Inspired Living – February 2018

01 February 2018

Ellen Søhoel (formerly Bishop), managing partner of XBD Collective, says, “It is all about the celebration of life: chic, sophisticated and sensual, with romantic twists and a renewed focus on interior classics. The colour palette is built on an earthly base, using dark tones and flamboyant ‘child-like’ hues, inspired by fairytales and sci-fi fantasy.” Ultra Violet, the Pantone Colour of the Year, epitomises the upbeat mood of 2018. “It’s a colour that communicates originality, ingenuity, and visionary thinking. “My tip would be to utilise these colours as accents, to stay current and not get tired easily. Go with a somewhat neutral main base in natural colours, mixing whites, beiges, nudes and greys. I am a big believer in creating excitement by layering textures instead. Purple looks amazing with a combination of white and greys, defined by black chrome details. I truly believe that this combination yields a rich, sophisticated look, whilst keeping the design direction 2 contemporary and modern.”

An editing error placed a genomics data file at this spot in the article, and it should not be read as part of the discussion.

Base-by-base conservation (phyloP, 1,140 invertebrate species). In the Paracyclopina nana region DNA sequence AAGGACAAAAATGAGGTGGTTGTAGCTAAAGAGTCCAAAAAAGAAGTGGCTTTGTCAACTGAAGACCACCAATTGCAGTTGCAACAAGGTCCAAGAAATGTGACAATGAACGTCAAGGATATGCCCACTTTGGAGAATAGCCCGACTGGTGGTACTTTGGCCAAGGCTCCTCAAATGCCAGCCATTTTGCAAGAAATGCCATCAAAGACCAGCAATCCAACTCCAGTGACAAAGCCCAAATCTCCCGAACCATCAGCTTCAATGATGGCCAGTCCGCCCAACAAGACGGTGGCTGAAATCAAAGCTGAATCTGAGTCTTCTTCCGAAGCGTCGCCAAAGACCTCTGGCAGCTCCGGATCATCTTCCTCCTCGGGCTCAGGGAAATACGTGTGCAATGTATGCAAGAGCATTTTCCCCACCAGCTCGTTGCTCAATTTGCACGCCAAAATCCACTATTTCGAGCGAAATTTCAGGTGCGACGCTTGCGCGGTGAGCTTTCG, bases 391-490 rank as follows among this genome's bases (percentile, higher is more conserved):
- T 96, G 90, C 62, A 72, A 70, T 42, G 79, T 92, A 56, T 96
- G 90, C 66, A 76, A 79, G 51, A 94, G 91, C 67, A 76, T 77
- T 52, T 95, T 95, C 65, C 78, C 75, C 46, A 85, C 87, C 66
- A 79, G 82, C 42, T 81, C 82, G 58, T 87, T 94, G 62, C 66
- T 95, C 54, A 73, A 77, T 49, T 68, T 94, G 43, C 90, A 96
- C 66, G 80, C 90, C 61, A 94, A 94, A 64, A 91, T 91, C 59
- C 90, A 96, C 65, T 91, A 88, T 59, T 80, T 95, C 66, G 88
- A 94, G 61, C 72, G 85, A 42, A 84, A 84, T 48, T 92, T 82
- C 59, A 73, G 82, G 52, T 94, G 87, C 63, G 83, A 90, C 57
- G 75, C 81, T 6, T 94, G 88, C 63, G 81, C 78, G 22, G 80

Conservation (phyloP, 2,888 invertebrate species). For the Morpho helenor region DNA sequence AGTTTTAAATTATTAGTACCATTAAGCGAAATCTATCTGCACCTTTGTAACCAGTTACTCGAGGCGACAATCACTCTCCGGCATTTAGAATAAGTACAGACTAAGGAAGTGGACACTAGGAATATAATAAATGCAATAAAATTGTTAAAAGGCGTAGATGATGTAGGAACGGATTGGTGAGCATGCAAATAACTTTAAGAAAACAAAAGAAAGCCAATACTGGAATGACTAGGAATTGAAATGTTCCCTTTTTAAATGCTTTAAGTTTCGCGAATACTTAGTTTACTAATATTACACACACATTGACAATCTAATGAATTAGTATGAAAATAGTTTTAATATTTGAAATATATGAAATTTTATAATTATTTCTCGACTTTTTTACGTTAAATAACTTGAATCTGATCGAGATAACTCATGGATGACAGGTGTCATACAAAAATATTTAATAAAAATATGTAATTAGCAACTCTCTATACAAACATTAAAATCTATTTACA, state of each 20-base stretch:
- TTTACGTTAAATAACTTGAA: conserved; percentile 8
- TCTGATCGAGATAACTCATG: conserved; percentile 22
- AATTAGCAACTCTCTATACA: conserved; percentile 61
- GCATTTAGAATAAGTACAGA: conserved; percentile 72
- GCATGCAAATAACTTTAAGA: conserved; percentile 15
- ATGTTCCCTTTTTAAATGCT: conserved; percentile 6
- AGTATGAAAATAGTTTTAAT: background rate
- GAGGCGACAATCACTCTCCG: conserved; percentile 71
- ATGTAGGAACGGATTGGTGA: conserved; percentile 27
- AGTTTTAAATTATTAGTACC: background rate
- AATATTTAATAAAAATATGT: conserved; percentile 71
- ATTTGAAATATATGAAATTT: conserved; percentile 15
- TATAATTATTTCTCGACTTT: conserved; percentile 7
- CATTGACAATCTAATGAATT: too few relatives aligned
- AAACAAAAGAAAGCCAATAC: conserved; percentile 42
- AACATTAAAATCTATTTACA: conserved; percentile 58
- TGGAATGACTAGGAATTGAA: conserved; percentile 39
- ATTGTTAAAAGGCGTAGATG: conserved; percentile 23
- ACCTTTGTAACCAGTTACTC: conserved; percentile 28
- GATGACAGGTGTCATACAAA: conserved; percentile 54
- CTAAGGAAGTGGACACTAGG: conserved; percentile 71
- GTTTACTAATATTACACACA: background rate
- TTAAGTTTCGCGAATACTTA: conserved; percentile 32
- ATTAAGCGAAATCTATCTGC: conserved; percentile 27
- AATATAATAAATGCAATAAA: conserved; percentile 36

Already popular on Instagram–the hard, mixed stone look will be translated in unexpected ways. Expect to see unconventional materials, such as concrete, take over everything from flooring to countertops. “Material trends vary from room to room. Marble kitchens were a big trend in 2017, and will stay. We will also see more oak used in kitchens, combined with petrol green, charcoal or sage,” Ellen predicts. “Bathrooms will feature various combinations of natural materials maintaining an organic look, as well as artificial woods and stones. In other spaces, the big and fluffy look that invites to comfort and leisure, reigns.” As a professional interior designer, Ellen says her clients are much more inspired to use a greater variety of materials. “To re-think technology and aesthetics and to give ‘a new life’ to time-proven designs reflects the material trends of 2018, and is also a focus in my own designs. “You will also still see smooth velvets, bronze and copper metal (perhaps more brushed), refined concrete finishes, and more wall paints appearing in thousands of different textures (lately often replacing wallpapers).”